• Dan Schwartz
      June 15, 2013 at 8:05 am

      The Hearing Blog also replies:

      Clarifying our earlier reply, we need to stress that we have problems with both what we saw of the ear impression practices at RBH on the video itself .AND. of the BBC Berkshire’s production values & most egregiously, the lack of closed captions. This is reflected in the lede:

      How Not to Take an Ear Impression, filmed by BBC at Royal Berkshire Hospital: This YouTube video is so wrong, on so many levels!

      YouTube makes it stupidly simple to caption your videos: Upload the video to YouTube, then upload a text file of the transcript. YouTube’s speech recognition processing will then “grab” the text and use it to automagically sync it to your speech, instead of guessing (and sometimes making embarrassing errors). For the simple instructions see Getting started with captions and transcripts

    • Jeffrey M. Goldberg
      April 14, 2015 at 4:41 pm

      Dr. Booth may have private knowledge of the fine work the hospital is doing, however, allowing the broadcast of incorrect and misleading information does all of us involved in the hearing preservation industry a disservice. In some circles it might be fine to brush off inaccuracies with “we were only pretending to do an impression – it wasn’t for real” but filming this, allowing it to be broadcast, and posted on the web is not one of those circles.

      Dr. Booth, instead of justifying this broadcast of misleading information, a note to ensure accuracy was a tenant of information the hospital releases might serve you better.

  2. D Taylor
    June 25, 2013 at 3:38 pm

    I have been using the audiology services at the Royal Berkshire Hospital for over 10 years, so I feel well placed to comment on this.
    In my experience I have always found the audiology team very professional and can confirm that they have always followed the infection control, plus take a lot of trouble over the ear preparation to ensure the impression material will have a good fit.
    It is totally unfair to judge adherence to process and the competence of the staff based on what is a very poor video production. The audiology team work very hard to provide a professional service – so it’s particularly disappointing to include them whilst berating the shoddiness of the BBC on this occasion. Surely the reporter must know that TV and film rarely reflects reality and things are often done in a certain way to make it easier to film? The title should be “How not to produce a video on taking an ear impression”. I shall withhold comments on the competence of this report to obtain facts and kindly suggest that if you genuinely want to rate their service – then go to the department and judge for yourself.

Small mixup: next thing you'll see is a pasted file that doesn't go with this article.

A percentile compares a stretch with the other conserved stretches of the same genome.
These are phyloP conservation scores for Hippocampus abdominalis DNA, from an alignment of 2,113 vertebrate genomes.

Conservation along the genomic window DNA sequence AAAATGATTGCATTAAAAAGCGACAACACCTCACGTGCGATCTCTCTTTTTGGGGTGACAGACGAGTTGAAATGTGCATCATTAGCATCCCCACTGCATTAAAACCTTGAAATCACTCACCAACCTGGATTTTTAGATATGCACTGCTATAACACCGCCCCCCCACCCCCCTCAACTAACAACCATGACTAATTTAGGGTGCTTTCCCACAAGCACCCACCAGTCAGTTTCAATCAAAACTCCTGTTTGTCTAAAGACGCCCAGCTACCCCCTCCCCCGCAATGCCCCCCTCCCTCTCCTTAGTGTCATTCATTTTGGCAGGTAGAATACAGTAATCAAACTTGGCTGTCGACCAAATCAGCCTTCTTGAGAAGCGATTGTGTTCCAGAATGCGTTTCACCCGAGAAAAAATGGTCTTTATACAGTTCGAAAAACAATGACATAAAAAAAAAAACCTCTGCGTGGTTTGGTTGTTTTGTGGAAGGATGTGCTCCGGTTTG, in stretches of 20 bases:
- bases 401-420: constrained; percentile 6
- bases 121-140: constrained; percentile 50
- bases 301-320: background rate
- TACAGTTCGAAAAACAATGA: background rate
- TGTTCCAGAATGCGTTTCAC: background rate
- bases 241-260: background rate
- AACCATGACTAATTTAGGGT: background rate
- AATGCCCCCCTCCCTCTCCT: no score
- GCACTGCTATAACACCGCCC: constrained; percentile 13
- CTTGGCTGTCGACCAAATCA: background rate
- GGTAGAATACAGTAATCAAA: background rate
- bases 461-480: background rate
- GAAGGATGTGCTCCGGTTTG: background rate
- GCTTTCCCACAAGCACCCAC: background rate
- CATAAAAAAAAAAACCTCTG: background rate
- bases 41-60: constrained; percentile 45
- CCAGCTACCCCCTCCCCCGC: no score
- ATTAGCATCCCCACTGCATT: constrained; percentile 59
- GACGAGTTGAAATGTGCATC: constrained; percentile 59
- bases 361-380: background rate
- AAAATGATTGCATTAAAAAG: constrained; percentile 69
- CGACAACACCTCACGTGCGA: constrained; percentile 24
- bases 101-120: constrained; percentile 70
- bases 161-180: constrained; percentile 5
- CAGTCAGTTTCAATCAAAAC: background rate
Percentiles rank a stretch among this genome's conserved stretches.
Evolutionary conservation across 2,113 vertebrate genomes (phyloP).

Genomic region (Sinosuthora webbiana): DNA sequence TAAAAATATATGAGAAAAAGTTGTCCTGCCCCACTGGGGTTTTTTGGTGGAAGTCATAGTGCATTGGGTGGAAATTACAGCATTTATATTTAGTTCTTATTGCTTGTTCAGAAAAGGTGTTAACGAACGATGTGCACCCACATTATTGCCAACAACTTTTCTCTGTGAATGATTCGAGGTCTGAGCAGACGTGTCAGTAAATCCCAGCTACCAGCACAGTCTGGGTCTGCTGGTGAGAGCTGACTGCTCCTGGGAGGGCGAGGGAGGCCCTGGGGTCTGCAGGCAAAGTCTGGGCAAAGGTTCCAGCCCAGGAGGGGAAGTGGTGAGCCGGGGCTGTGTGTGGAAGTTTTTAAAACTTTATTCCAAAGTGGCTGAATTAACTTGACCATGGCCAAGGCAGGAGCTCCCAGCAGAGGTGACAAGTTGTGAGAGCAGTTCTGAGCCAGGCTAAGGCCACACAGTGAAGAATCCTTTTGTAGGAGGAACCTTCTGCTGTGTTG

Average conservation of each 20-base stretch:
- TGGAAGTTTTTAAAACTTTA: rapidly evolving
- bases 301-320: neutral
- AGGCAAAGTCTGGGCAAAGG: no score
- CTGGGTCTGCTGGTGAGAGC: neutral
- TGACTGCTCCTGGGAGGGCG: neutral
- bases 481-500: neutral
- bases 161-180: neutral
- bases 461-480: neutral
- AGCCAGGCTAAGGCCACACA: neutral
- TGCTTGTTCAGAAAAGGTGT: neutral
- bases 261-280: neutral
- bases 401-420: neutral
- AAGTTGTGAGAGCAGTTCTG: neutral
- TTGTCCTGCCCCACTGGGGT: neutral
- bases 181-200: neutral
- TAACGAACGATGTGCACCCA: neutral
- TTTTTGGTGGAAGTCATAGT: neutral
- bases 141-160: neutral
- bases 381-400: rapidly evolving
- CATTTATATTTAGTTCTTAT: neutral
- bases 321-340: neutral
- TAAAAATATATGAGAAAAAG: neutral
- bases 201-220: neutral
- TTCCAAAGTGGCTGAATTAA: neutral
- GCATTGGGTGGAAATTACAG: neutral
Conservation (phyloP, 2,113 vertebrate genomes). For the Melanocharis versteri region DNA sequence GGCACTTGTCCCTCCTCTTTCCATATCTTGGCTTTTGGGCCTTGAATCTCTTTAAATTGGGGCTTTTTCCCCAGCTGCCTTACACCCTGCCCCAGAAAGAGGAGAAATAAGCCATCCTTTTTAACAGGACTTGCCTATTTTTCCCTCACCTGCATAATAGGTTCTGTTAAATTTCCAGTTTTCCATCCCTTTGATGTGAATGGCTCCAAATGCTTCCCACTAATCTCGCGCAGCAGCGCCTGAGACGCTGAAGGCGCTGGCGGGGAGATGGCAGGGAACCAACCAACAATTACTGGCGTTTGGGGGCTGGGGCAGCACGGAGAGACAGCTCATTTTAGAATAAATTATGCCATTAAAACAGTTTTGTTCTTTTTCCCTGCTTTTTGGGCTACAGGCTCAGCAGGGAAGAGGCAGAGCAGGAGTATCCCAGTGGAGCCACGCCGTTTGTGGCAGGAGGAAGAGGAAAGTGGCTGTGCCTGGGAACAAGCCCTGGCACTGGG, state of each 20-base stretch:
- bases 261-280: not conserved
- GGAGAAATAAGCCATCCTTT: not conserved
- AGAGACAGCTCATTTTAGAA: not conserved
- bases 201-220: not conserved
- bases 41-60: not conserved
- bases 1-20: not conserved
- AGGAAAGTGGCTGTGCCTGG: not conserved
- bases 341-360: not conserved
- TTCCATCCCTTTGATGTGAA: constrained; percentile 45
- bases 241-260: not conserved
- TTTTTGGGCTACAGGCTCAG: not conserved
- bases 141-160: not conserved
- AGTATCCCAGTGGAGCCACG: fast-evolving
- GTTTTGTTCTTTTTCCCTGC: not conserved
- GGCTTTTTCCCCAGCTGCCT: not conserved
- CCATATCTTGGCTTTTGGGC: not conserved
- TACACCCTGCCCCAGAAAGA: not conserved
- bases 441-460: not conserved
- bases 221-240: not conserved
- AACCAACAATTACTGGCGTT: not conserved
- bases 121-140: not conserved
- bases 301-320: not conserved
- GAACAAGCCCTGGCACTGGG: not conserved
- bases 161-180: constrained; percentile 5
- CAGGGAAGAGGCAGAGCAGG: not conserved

• Dan Schwartz
      June 25, 2013 at 7:09 pm

      Darryn, I’m sure your observations at the Royal Berkshire Hospital’s audiology department are valid. However, we can only go by what we see in the BBC video, as the camera lens does not lie~

  3. Sebastian Hendricks
    June 30, 2013 at 3:05 pm

    I have no direct links with the department, but as a specialist know of the departments excellent reputation amongst professionals.

    Posting this is like interpreting numbers or citing what someone said, without context it is meaningless and does not have a purpose either.

    If the intention was to support good impression taking, one could have used the video without naming and added captions in / highlighting what one could / should have done better. We can all always learn.

    So I am still not clear what this negative representation’s aim was to acchieve?

    The guidelines of the British Society of Audiology give good advise on how to do things well in Audiology.

    • Dan Schwartz
      June 30, 2013 at 5:31 pm

      Sebastian, it’s pretty straightforward: Start the video, and in the lower right corner click the YouTube logo. You’ll see it say “Watch on YouTube” and it takes you to the page that is titled Anne Diamond at the Royal Berkshire Hospital.

      That being said, generally your NHS colleagues indeed do a good job dispensing hearing aids and MAPping CI’s; and on the latter, their auditory rehab provided is much better than here in the States.

  4. Bundy Griffin
    July 11, 2013 at 1:18 pm

    I concur with D Taylor. The bitter subjective commentary so consistently provided by the editor borders on absurd and ignorant. Publication and maintenance of a blog intended to educate and inform should be exempt from such biased commentary. However, unfortunately, such is the age of the Internet…

    • Dan Schwartz
      July 11, 2013 at 1:27 pm

      @Bundy, as I told Darryn three weeks ago, we can only go by what we see in the BBC video, as the camera lens does not lie~